Comparing Fuel Costs

To further complicate matters, the amount of usable heat we get from a fuel also depends both on the efficiency of a given heating device and on how efficiently that heat is distributed to the conditioned space. The efficiency of combustion appliances varies widely, from a low of about 40% for older woodstoves to over 95% for condensing gas furnaces. Electric-resistance baseboard heaters are 100% efficient, while heat pumps, which use electricity to move heat from one place to another instead of converting the electricity directly into heat, range in efficiency from 200% to over 300%. (These numbers don’t account for the “upstream” energy costs of fuel production, nor do they begin to account for environmental costs—which are pretty significant with some forms of electricity generation.)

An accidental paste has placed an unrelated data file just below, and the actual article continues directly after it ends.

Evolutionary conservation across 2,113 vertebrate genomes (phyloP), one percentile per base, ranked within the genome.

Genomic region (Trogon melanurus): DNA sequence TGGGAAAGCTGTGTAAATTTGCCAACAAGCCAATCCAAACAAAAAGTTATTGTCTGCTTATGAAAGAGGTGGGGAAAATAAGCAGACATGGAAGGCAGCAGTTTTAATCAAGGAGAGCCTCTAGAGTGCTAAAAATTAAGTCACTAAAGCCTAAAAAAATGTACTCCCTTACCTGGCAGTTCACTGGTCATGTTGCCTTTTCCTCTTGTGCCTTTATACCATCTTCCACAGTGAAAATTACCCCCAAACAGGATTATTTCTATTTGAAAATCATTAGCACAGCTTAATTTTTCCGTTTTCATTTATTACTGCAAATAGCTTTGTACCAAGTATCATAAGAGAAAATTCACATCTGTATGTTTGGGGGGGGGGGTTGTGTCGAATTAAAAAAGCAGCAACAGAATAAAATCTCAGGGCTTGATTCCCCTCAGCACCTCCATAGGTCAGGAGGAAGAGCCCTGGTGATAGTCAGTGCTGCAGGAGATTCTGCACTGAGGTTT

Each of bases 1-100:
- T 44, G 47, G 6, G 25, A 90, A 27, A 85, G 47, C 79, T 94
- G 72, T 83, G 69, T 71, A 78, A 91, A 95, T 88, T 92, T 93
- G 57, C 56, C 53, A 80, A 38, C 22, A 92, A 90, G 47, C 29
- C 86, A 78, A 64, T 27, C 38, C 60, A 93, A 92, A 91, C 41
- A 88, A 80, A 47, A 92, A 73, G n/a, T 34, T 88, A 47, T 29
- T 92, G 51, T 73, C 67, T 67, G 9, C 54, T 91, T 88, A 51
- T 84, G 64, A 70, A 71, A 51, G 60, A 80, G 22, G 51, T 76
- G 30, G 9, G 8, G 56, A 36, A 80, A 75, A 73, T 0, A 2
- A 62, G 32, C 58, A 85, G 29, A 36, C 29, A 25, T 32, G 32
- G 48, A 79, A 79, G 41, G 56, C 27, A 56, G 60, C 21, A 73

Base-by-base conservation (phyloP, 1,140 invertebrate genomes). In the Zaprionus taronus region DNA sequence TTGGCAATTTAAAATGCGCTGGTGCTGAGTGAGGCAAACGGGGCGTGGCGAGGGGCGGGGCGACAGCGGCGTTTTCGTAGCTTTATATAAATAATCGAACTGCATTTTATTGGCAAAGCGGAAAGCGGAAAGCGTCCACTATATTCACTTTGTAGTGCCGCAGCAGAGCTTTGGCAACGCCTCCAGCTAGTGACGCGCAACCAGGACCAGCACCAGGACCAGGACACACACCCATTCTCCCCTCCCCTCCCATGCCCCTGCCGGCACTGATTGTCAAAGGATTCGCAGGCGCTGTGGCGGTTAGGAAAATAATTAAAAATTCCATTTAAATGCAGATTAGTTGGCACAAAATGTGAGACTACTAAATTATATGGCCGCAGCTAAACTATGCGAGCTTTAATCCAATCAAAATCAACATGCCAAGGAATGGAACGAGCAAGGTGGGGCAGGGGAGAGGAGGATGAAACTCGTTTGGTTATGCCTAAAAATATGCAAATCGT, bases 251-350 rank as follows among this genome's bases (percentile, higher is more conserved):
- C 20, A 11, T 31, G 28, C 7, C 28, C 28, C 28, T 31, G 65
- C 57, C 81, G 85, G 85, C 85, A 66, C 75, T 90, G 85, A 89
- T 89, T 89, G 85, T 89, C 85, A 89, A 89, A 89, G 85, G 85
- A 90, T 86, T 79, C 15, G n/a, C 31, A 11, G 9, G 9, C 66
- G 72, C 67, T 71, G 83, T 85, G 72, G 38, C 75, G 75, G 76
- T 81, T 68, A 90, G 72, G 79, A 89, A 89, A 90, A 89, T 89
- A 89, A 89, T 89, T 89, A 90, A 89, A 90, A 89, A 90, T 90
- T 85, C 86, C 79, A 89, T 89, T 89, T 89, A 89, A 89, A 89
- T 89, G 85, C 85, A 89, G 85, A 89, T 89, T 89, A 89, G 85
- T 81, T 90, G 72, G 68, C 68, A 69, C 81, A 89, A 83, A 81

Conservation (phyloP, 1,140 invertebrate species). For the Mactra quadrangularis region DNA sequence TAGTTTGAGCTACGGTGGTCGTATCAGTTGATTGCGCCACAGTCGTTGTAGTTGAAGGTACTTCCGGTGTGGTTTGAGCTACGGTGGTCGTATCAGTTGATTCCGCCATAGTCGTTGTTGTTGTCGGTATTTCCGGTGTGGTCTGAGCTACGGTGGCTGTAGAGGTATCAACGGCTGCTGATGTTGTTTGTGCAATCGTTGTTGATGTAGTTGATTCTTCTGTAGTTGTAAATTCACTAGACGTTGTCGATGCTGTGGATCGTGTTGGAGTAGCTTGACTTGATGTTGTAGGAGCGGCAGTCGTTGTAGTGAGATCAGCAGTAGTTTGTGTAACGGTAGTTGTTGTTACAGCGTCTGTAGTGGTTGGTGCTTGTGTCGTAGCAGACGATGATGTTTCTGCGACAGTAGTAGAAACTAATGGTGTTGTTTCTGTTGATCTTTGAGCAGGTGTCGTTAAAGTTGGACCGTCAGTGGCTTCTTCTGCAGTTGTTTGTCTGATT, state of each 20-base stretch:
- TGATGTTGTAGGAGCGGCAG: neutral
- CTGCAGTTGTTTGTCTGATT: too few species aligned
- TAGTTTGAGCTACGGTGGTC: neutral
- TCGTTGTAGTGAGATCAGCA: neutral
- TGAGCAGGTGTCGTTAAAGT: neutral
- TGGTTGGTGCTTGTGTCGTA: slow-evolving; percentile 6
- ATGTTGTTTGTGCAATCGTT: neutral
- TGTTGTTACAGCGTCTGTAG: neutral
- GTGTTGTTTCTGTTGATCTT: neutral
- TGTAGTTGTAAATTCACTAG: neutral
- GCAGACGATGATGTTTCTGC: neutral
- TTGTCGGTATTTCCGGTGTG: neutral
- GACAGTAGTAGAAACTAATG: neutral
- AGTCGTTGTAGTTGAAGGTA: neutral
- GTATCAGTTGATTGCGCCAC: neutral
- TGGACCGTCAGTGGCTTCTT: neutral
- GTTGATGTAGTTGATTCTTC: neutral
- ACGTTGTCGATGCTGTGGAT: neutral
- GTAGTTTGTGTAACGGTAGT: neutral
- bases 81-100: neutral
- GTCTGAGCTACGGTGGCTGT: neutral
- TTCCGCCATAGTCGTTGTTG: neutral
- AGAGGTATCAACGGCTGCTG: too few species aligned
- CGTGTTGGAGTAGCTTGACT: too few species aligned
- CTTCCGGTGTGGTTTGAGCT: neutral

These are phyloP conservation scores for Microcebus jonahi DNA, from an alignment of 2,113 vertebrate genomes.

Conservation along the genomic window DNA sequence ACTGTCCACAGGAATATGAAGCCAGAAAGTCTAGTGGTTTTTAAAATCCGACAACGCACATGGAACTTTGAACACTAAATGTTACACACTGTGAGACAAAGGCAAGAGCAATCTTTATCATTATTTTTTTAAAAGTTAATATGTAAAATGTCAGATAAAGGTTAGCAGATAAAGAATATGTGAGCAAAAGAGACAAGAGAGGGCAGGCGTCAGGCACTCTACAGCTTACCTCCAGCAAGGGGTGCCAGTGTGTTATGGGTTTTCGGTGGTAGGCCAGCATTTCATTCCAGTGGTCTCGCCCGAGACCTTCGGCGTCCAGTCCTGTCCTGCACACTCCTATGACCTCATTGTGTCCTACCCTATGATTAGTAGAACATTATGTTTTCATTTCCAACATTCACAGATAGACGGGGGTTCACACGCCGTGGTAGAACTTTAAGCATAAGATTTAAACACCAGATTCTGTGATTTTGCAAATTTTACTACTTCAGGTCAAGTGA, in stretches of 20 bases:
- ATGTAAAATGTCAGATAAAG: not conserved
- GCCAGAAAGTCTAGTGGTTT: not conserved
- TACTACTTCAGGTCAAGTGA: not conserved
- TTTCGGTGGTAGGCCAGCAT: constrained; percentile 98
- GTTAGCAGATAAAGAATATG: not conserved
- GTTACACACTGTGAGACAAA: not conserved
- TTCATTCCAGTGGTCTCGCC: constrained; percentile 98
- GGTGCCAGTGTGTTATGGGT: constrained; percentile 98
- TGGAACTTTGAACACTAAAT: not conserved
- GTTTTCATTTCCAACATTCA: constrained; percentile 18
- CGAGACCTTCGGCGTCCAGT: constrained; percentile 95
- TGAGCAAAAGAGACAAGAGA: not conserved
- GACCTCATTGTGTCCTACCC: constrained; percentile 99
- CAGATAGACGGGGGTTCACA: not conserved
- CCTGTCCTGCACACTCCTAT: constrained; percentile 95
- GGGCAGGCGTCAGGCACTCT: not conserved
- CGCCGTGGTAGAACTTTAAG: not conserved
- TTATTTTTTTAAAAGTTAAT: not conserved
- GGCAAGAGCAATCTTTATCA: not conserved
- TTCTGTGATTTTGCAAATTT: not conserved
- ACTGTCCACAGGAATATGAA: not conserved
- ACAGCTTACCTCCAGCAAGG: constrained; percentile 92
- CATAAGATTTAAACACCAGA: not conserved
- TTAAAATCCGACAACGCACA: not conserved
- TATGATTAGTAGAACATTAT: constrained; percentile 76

As for distribution efficiency, forced-air heating is often a lot worse than hydronic baseboard heating. If poorly sealed ducts are run through an unheated attic and insulated only to R-4, as is typical in the U.S., the heat-delivery efficiency will likely be only 60%–65%. Multiply that by a standard furnace efficiency of 78%, and you’re getting only about half of the heat you’ve paid for.

Published June 27, 2008

Wilson, A. (2008, June 27). Comparing Fuel Costs. Retrieved from